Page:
Yet, every time there’s a chance to comment publicly about the ongoing battle between recreational and commercial fishing in the Gulf of Mexico, especially when it comes to red snapper, the Louisiana Restaurant Association lines up squarely against recreational fishermen – the sportsmen living, working and spending money, sometimes in the restaurants that open their doors daily in the Sportsman’s Paradise.
The LRA is a powerful organization in Louisiana. It should be. Some of Louisiana’s restaurants are renowned worldwide: Chefs working in them produce culinary masterpieces mostly because of the rich blending that brought together so many unique ethnic cultures in one place – and also because our waters yield such a variety of marine creatures those ethnic groups could adapt for their tables.
How odd that, given Louisiana’s freshwater, brackish-water and saltwater bounty, battle lines have been drawn over one species – red snapper.
Yet that’s where the lines are drawn today.
And it’s why I, someone who has for more than 60 years breathed our humid air, lived through dozens of hurricanes, watched millions of gallons of oil gush from an underwater well, and witnessed the greatest wetlands loss in our nation’s history, despise the more than 20-year fight over this one species, the red snapper.
I grew up during the years when recreational and commercial fishermen drew on our bountiful waters with a certain respect for each other.
That’s not the case today – not with the recent attacks on the allocation and re-allocation of Gulf of Mexico red snapper.
Most years the annual Gulf red snapper quota is 9.12 million pounds, divided 51 percent for commercial anglers and 49 percent for the tens of thousands of recreational anglers living in the five Gulf states.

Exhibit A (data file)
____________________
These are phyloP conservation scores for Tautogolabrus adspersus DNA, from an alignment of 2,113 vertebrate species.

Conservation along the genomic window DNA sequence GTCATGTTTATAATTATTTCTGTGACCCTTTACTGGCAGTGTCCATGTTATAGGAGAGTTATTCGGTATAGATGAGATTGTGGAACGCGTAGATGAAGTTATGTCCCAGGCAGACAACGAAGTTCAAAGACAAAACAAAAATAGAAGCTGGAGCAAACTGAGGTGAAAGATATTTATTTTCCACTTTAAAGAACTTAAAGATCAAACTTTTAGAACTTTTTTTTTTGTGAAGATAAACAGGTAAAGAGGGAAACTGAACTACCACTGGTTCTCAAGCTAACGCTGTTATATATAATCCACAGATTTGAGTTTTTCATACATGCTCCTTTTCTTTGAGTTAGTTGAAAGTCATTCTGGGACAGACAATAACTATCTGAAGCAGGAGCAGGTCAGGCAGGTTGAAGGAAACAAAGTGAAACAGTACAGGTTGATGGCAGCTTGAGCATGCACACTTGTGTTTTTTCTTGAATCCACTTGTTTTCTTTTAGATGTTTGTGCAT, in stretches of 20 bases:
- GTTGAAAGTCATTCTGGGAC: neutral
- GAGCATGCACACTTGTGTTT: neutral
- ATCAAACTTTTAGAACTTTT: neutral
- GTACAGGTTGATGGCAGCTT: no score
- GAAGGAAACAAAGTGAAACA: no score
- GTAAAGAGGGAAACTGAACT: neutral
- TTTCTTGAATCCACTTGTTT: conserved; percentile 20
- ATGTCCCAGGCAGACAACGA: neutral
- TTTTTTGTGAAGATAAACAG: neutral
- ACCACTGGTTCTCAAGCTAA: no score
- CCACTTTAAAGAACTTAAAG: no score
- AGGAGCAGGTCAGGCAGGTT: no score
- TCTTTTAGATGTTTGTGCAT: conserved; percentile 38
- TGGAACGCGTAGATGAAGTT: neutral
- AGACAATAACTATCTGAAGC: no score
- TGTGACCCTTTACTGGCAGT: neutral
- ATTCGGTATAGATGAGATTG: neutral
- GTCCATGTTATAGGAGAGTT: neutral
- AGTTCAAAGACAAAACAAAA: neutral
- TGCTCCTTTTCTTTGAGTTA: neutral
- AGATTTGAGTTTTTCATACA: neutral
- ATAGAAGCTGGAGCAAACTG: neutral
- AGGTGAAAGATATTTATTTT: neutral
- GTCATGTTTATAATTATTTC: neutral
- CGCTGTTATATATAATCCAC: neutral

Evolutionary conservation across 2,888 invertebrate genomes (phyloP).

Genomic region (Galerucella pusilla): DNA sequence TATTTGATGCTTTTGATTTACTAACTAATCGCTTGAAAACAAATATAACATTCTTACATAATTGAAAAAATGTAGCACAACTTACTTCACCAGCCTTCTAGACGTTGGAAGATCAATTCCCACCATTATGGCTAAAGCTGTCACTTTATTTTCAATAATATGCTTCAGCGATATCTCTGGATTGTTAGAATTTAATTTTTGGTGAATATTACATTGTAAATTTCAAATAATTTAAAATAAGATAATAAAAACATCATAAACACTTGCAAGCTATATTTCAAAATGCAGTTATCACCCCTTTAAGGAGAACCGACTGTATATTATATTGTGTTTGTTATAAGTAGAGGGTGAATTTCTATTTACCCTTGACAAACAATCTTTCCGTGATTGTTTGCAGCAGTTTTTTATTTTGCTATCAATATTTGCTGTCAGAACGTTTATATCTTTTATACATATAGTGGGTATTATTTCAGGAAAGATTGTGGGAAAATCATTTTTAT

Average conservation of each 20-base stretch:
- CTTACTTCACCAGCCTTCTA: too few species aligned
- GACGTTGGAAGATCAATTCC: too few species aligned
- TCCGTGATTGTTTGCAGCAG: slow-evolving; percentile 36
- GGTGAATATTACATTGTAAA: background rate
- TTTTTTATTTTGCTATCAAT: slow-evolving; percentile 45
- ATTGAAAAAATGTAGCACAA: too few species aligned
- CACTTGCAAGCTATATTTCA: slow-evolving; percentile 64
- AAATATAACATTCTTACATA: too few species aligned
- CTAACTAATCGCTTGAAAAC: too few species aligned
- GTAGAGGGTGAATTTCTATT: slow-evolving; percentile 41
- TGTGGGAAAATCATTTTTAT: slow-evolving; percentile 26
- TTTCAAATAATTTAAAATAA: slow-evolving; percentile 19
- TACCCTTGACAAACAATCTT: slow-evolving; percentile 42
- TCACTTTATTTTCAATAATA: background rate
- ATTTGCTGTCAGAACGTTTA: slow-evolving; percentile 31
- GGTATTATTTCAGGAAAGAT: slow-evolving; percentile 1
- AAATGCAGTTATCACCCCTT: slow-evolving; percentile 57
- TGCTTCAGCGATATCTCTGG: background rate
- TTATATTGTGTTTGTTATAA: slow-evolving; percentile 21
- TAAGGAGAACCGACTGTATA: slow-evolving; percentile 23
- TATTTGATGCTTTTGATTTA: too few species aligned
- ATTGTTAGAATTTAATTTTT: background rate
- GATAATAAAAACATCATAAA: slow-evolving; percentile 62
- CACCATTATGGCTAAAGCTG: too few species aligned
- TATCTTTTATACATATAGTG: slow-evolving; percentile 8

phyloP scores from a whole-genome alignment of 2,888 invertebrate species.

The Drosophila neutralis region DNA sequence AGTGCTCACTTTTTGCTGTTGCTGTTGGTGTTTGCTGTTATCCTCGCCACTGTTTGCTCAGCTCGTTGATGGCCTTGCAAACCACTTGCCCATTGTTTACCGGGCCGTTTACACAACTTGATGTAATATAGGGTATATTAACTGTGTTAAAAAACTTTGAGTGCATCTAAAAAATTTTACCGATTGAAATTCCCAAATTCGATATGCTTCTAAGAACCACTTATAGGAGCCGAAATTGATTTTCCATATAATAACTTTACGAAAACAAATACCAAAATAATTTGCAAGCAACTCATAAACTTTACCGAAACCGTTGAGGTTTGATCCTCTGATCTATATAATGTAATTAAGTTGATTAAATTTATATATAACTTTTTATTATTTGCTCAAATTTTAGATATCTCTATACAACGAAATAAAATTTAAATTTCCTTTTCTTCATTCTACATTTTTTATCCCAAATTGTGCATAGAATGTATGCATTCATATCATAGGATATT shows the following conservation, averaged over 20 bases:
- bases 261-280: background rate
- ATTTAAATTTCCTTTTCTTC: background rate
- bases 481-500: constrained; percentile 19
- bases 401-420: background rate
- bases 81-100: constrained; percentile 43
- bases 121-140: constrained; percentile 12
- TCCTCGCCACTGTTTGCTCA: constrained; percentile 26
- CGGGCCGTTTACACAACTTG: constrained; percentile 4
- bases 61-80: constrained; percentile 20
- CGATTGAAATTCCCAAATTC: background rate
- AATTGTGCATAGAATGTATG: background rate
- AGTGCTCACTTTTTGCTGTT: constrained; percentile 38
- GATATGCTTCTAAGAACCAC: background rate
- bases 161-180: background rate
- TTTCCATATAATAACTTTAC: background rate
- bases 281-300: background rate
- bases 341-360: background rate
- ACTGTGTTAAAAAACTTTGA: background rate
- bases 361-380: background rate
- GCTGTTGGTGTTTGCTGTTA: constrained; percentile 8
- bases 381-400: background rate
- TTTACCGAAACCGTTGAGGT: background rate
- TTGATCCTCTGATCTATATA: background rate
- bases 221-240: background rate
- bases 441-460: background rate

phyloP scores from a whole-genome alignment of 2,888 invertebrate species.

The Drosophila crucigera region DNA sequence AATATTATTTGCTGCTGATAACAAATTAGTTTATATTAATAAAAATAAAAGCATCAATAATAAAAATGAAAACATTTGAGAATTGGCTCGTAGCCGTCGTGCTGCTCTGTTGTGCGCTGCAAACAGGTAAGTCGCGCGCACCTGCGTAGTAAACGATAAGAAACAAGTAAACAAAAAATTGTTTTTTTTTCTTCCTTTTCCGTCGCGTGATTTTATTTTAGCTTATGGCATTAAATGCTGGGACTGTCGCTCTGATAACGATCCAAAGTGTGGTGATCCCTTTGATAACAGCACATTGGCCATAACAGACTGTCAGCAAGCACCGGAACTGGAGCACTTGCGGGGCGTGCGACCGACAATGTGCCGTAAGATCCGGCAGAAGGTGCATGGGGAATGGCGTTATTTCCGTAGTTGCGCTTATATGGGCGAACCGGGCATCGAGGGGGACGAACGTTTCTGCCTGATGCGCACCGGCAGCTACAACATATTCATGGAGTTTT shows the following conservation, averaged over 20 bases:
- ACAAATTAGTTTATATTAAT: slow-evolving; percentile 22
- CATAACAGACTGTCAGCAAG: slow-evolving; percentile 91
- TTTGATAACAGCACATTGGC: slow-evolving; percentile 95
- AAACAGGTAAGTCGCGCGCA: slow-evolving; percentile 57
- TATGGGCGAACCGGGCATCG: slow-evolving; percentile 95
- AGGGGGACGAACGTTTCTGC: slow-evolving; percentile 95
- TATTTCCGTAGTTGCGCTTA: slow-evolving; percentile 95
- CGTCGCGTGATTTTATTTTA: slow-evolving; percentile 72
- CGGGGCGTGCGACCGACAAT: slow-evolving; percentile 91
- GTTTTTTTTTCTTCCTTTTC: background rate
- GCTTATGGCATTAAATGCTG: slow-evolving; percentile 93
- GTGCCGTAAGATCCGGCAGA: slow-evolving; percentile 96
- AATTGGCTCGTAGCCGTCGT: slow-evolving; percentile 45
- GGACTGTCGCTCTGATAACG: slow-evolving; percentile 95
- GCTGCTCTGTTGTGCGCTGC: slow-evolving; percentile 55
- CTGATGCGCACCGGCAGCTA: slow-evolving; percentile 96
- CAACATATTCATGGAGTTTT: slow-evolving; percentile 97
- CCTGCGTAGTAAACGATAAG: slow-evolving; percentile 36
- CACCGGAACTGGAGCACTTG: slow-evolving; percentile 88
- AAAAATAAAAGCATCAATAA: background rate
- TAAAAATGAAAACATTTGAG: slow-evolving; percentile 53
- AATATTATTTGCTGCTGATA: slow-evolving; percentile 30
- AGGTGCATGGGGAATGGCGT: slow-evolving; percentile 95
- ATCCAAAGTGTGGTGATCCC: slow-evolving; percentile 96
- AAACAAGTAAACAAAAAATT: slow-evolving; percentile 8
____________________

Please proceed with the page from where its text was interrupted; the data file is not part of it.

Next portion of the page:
For the last five or six years, the commercials and the LRA decried data that show the recreational take has exceeded its 49 percent.
But the question today is “How factual is that data?” The question arises because, by its own admission, National Marine Fisheries Service, as well as the Gulf of Mexico Fishery Management Council, cannot accurately count the recreational take.
You don’t have to be a theoretical mathematician to look at the statistical model used to quantify the recreational take to know it’s flawed.
For instance, Louisiana’s estimated annual recreational catch is somewhere in the 600,000-pound neighborhood, according to the NMFS, but the model used to produce that number has a wide variation – one that would result in the recreational estimate being as low as 300,000 pounds or closer to 900,000 pounds.
You see the problem. This is why recreationals here, especially with more and more red snapper showing up off the Louisiana coast, don’t understand why the LRA’s comments in Gulf Council hearings call for more recreational restrictions, that any increase in recreational catch puts severe limitations on members’ ability to make money in their establishments.
In those meetings, I’ve heard on three occasions that as much as 80 percent of the commercial red snapper harvest is shipped out of the country. Those comments, too, leave the recreational side scratching its head over the LRA claim that more fish would help their bottom line and provide fish to Midwest markets.
There is some truth in the LRA protest: Red snapper is a wonderful fish to eat, but in Louisiana there’s so much more than red snapper, and because there is so much more, we don’t have to worry about the downward spiral of blue crabs closing the doors of diners in Maryland or the collapse of the cod stocks shutting down Northeast fish-n-chips shops.
Our state’s epicurean history has drawn on so much more that we don’t need to fight about one species, not when it’s selling in our local fish markets for more than $20 a pound, a price that’s too rich for my blood.